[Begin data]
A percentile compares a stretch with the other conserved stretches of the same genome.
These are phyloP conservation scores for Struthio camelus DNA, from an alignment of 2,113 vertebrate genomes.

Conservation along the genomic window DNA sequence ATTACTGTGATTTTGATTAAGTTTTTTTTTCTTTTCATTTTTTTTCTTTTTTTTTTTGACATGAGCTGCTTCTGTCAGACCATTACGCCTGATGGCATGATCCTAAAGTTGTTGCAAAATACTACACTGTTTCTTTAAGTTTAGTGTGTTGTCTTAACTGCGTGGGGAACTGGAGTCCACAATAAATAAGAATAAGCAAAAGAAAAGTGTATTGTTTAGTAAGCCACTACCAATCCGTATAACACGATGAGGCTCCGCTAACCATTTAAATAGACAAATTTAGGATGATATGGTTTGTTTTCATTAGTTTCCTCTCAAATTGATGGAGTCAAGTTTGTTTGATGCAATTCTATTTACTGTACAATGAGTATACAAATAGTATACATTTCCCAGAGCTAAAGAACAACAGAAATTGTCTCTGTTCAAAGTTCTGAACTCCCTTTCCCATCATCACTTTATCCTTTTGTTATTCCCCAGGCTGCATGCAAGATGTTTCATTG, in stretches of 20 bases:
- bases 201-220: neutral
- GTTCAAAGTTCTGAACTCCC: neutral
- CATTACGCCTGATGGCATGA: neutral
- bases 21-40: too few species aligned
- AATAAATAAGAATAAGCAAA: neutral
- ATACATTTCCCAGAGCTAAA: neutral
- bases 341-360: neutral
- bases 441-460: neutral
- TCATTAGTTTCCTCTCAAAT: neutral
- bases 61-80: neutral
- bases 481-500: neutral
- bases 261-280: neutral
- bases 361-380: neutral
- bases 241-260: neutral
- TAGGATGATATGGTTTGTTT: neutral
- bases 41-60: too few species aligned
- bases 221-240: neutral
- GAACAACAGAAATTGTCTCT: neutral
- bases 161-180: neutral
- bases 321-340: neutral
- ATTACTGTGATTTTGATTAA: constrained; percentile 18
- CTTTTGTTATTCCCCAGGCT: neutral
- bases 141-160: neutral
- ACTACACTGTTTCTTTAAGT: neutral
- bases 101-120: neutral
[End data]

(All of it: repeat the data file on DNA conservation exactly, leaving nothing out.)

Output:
A percentile compares a stretch with the other conserved stretches of the same genome.
These are phyloP conservation scores for Struthio camelus DNA, from an alignment of 2,113 vertebrate genomes.

Conservation along the genomic window DNA sequence ATTACTGTGATTTTGATTAAGTTTTTTTTTCTTTTCATTTTTTTTCTTTTTTTTTTTGACATGAGCTGCTTCTGTCAGACCATTACGCCTGATGGCATGATCCTAAAGTTGTTGCAAAATACTACACTGTTTCTTTAAGTTTAGTGTGTTGTCTTAACTGCGTGGGGAACTGGAGTCCACAATAAATAAGAATAAGCAAAAGAAAAGTGTATTGTTTAGTAAGCCACTACCAATCCGTATAACACGATGAGGCTCCGCTAACCATTTAAATAGACAAATTTAGGATGATATGGTTTGTTTTCATTAGTTTCCTCTCAAATTGATGGAGTCAAGTTTGTTTGATGCAATTCTATTTACTGTACAATGAGTATACAAATAGTATACATTTCCCAGAGCTAAAGAACAACAGAAATTGTCTCTGTTCAAAGTTCTGAACTCCCTTTCCCATCATCACTTTATCCTTTTGTTATTCCCCAGGCTGCATGCAAGATGTTTCATTG, in stretches of 20 bases:
- bases 201-220: neutral
- GTTCAAAGTTCTGAACTCCC: neutral
- CATTACGCCTGATGGCATGA: neutral
- bases 21-40: too few species aligned
- AATAAATAAGAATAAGCAAA: neutral
- ATACATTTCCCAGAGCTAAA: neutral
- bases 341-360: neutral
- bases 441-460: neutral
- TCATTAGTTTCCTCTCAAAT: neutral
- bases 61-80: neutral
- bases 481-500: neutral
- bases 261-280: neutral
- bases 361-380: neutral
- bases 241-260: neutral
- TAGGATGATATGGTTTGTTT: neutral
- bases 41-60: too few species aligned
- bases 221-240: neutral
- GAACAACAGAAATTGTCTCT: neutral
- bases 161-180: neutral
- bases 321-340: neutral
- ATTACTGTGATTTTGATTAA: constrained; percentile 18
- CTTTTGTTATTCCCCAGGCT: neutral
- bases 141-160: neutral
- ACTACACTGTTTCTTTAAGT: neutral
- bases 101-120: neutral